Artist’s depiction of Francesca de Vera, a Spanish soldier’s wife.
Artist’s depiction of Francesca de Vera, a Spanish soldier’s wife. Drawing by Bill Celander.
Florida Museum of Natural History.

Despite knowledge of the dangers they could expect, even more Spanish women participated in the fifth major attempt to colonize La Florida. This one did not go to Tampa Bay, and it came closer to success than any before. Don Tristan de Luna y Arellano, a nobleman from Aragon who was married to a very rich woman, led as many as a thousand people from Vera Cruz, Mexico to Pensacola, Florida, which he initially named Santa Maria for St. Mary. According to historian Charles Arnade, farmers, artisans, Indian, Negroes, “honest married women, many with children” as well as women of dubious reputation rounded out the expedition. That settlement lasted for three years, until a hurricane wiped it out in 1561.

The sixth expedition, led by Pedro Menendez de Aviles and supported by his wife, Maria de Solis, finally succeeded, with the result that St. Augustine on Florida’s east coast, settled in 1565, is America’s oldest city. Like all of the earlier attempts at settlement, this one included women from its beginning. Their lives were precarious, and most were dependent on men whose business was violence in the form of soldering. The records tell, for instance, of Francisca Ramirez: in 1627, she petitioned the Crown on behalf of her seven children, arguing that compensation was due because their father had served in the military “when the enemy Hollanders and [those] from other nations came to infest these [Florida] coasts, as with the Indians native to the land.” She added that she “had already lost her father, cut to pieces by Indians, and a brother, drowned.”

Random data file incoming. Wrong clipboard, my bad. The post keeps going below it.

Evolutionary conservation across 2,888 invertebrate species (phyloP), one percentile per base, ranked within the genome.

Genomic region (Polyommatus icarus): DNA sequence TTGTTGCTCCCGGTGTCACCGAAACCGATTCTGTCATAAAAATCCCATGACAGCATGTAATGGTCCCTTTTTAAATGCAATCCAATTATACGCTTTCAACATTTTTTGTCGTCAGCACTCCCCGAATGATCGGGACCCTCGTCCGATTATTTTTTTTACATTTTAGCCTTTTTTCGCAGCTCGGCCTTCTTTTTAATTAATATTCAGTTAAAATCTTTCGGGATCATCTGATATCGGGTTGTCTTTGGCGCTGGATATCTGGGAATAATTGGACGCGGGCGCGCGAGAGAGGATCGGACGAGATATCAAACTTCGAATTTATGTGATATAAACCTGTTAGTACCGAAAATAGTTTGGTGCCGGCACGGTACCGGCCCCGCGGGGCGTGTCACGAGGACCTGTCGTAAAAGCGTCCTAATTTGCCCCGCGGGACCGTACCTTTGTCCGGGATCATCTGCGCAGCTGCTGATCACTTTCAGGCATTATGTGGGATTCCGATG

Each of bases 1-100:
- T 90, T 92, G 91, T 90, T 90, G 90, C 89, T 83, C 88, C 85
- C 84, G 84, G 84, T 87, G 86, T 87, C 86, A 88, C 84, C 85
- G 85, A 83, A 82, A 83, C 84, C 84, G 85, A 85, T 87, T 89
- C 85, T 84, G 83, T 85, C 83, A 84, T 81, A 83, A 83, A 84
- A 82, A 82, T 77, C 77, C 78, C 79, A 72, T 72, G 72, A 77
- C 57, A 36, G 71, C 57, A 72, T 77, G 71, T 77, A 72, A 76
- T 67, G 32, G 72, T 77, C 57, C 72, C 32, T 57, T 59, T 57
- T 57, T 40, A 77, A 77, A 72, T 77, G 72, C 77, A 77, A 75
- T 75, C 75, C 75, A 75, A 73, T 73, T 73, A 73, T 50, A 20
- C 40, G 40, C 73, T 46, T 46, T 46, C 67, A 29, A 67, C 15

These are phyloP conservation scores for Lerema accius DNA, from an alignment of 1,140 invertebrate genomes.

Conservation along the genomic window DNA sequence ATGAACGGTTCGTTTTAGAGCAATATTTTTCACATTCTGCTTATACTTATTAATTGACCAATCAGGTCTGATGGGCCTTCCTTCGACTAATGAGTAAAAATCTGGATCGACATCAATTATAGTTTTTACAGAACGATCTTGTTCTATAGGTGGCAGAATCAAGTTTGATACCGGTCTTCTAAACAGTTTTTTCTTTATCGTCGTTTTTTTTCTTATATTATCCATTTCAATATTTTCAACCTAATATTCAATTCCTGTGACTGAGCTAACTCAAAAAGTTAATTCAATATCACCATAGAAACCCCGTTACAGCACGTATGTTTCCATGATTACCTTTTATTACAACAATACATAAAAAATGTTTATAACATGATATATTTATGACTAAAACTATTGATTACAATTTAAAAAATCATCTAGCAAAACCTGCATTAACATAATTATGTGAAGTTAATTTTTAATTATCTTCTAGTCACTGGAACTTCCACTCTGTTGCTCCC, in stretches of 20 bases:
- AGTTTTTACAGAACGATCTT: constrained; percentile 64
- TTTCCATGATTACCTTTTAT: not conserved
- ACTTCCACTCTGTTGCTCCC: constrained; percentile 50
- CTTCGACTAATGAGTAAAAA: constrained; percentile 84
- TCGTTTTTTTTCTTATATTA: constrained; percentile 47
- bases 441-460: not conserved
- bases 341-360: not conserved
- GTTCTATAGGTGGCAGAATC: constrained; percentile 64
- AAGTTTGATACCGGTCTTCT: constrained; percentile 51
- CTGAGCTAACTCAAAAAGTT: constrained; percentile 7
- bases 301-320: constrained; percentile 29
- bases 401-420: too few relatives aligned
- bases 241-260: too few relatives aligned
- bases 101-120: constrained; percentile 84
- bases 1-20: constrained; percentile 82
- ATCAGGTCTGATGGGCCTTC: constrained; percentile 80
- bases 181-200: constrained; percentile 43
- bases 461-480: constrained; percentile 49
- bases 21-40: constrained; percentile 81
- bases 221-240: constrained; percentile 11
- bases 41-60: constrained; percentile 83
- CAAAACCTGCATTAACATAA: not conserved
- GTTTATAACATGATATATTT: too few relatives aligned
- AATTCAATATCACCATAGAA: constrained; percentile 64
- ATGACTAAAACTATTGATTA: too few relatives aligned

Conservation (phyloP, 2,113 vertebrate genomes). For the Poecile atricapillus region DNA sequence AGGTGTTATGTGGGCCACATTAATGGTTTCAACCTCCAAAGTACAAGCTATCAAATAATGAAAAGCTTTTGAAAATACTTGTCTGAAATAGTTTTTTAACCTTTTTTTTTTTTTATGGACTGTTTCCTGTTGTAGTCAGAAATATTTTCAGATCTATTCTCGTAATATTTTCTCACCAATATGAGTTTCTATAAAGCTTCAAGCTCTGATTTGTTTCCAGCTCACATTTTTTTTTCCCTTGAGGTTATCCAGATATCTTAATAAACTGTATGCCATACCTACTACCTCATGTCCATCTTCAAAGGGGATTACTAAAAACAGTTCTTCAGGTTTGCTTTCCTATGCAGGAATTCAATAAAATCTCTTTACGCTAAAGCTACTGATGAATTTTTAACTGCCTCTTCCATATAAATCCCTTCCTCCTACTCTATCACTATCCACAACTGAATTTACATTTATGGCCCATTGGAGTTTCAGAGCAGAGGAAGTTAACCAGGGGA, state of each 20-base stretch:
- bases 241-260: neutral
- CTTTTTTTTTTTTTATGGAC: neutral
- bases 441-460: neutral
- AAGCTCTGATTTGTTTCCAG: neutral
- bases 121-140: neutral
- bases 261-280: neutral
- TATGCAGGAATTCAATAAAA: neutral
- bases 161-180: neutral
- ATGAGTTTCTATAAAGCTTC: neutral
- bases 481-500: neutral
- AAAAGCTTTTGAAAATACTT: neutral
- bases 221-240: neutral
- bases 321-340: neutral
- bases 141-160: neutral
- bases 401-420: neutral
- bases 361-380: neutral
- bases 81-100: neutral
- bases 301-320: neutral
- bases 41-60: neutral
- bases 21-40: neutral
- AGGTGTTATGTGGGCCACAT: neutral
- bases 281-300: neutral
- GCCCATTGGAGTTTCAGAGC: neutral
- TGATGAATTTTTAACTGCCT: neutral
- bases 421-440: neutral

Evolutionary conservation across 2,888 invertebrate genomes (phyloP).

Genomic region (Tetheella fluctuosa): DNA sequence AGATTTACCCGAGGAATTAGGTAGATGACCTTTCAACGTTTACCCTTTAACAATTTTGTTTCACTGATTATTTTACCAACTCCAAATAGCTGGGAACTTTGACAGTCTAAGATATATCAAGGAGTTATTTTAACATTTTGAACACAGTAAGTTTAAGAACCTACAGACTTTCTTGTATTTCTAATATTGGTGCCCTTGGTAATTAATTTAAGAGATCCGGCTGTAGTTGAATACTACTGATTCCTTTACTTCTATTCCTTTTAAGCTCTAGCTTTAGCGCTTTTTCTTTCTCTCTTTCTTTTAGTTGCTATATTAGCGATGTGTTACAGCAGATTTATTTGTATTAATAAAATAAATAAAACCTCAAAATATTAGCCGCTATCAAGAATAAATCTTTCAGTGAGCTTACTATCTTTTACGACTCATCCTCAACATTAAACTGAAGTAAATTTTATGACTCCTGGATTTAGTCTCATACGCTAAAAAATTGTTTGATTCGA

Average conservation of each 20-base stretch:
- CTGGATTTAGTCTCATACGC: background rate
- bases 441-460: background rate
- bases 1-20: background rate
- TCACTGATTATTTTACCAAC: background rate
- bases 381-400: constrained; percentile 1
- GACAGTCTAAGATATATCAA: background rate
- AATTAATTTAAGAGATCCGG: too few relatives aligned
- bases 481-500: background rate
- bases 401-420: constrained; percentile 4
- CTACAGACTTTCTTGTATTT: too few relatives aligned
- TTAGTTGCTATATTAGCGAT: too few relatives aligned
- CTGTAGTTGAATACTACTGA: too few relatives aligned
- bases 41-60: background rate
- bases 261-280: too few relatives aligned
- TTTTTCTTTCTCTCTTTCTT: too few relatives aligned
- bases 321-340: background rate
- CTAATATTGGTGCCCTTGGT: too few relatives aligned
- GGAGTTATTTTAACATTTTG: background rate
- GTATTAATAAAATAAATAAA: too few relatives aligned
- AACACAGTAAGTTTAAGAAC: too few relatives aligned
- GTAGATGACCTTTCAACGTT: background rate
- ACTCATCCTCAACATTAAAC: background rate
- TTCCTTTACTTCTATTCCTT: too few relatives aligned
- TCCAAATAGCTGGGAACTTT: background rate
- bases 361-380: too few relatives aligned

As the decades turned into a century, though, some Florida women acquired substantial estates. In 1675, for example, thirteen-year-old Juana Caterina de Florencia married Jacinto Roque Perez in St. Augustine; they moved to San Luis [Tallahassee] around 1678. The teenage mother went on to bear at least ten children, and these descendants were known by her name, de Florencia. Her dowry doubtless was a factor in making the de Florencia family “the province’s most important ranchers, with property in Apalachee worth an estimated 10,000 pesos in 1704.” Following the male tradition of drafting native labor, Juana Catalina became known as exploitive; she is especially remembered for slapping “a hapless chief who failed once to bring her the fish she expected every Friday.” One missionary working at San Luis wrote:

            “It became customary for many settlers to compel Indian men and women to work for
            them, often without a pay. Juana Caterina de Florencia, the wife of deputy-governor
            Jacinto Roque Perez, was one of the worst offenders in this regard, requiring the
            village of San Luis to furnish women for the grinding of meal every day without
            payment, another Indian to bring in a daily pitcher of milk from the country, and other